MADISON, Wis. — The Inflation Reduction Act headed to President Joe Biden's desk could change how Americans get energy.

With a big piece of the legislative package focused on climate change, Wisconsin is likely to feel the effects of the austerity measures, given the state's reliance on coal and natural gas.

Wisconsin consumes almost six times as much energy as it produces, according to the U.S. Energy Information Administration.

What You Need To Know

  • In 2021, coal-fired power plants provided 42% of Wisconsin's electricity net generation, down from a high of 82% in 1997

  • Natural gas-fueled 34% of Wisconsin's in-state utility-scale generation in 2021, a share that is more than three times larger than a decade earlier

  • Wisconsin's industrial sector, including agriculture and the energy-intensive manufacture of food and beverage products, is the state's largest energy-consuming end-use sector

Citing a rise in natural disasters across the country, DNC Chair Jamie Harrison applauded Democrats for passing a plan to reduce emissions by 40% by the year 2030.

“The earth is trying to send us a signal that folks, y'all need to do better," Harrison said. “We've got to do something to address this, and this bill does that. We're going to see lower energy costs across the country because many families are going to save hundreds of dollars on average, less emissions from our homes, more affordable renewable energy.”

The Rhodium Group, an independent think tank that has received funds from left-of-center foundations, estimates Americans could save an average of $112 per year by 2030 as gas and electricity become cheaper with more energy-efficient homes and electric vehicles on the road.

However, in a state that relies on coal and natural gas for its electricity some businesses fear costs will be passed on to consumers.

“This bill makes energy more expensive, and it makes manufacturing more expensive, and it makes final goods more expensive,” Nick Novak with Wisconsin Manufacturers and Commerce (WMC) said.

The state's chamber of commerce previously sent a letter to lawmakers urging them to oppose the legislation. Given that a significant amount of electricity is consumed for manufacturing, the chamber is concerned that an increase in taxes on the products used to get electricity will also lead to a price hike for goods.

“There's billions of dollars of tax increases on coal and natural gas, which is a big problem here in the state of Wisconsin because about three-quarters of electricity production comes from coal and natural gas,” Novak said.

WMC cites three projections from Americans for Tax Reform, which is a politically conservative advocacy group:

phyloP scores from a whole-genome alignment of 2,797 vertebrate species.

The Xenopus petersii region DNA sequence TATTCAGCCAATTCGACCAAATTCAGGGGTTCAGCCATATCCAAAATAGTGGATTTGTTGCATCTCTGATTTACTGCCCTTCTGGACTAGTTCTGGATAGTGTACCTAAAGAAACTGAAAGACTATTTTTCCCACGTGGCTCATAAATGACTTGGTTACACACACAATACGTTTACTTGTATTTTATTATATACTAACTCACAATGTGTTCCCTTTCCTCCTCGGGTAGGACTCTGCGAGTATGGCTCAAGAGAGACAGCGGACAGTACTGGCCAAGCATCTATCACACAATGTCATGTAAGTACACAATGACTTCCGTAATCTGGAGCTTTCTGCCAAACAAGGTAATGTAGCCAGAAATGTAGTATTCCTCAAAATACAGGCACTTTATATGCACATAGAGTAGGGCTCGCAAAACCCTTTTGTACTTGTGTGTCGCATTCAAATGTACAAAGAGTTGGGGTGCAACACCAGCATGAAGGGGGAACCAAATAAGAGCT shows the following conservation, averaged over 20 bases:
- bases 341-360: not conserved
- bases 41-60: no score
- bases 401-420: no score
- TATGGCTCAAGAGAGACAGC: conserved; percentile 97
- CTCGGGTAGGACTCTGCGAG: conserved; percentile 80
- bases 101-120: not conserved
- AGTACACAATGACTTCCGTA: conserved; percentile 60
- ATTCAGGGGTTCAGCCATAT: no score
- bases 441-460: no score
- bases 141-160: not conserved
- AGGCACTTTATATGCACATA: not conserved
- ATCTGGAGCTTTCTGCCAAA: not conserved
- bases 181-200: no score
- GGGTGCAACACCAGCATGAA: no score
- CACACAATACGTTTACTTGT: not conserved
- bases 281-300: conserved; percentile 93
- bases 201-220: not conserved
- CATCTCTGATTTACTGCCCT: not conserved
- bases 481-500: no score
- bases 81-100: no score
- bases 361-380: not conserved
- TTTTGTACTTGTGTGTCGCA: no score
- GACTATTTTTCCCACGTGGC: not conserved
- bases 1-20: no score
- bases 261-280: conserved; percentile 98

• $6.5 billion natural gas tax
  • $12 billion crude oil tax
  • $1.2 billion coal tax

The legislation does include a Methane Emissions Reduction Program that would charge a federal fee for certain types of waste. Those charges would start in 2024 at $900 per ton of methane, increase to $1,200 in 2025, and remain fixed at $1,500 for 2026.

However, the legislative package does offer up to $1.55 billion in grants and rebates to help offset the costs associated with reducing methane emissions for petroleum and natural gas companies.

Americans for Tax Reform also refer to a coal tax for subsurface mining that would increase from $0.50 per ton to $1.10 per ton. Sen. Joe Manchin, D-West Virginia, disputes the claim that the Inflation Reduction Act imposes a new tax on coal.

FILE - Sen. Joe Manchin, D-W.Va., speaks to reporters at the Capitol in Washington, Aug. 1, 2022. (AP Photo/J. Scott Applewhite, File)

Manchin said the Consolidated Omnibus Budget Reconciliation Act of 1985 established the excise tax, which was extended through 2013 by the Omnibus Reconciliation Act of 1987. The rates were again extended through 2018 by the Emergency Economic Stabilization Act of 2008, according to Manchin.

For Harrison, the legislation offers carrots and sticks to help the United States gradually facilitate a clean energy transition.

“We are all impacted by climate, and this will get our emissions in line with where we need to be in order to reduce the impact climate change has on this nation, and that is a big, big deal,” Harrison explained.

However, that hasn't quelled concerns from the state's business sector, which is worried such a transition could ironically lead to more inflation.

“We use a lot of electricity here in Wisconsin to make things, and when you are adding billions and billions of dollars in taxes on the products that we use to get electricity here in the state of Wisconsin, that means it's going to be more expensive to manufacture those things,” Novak said.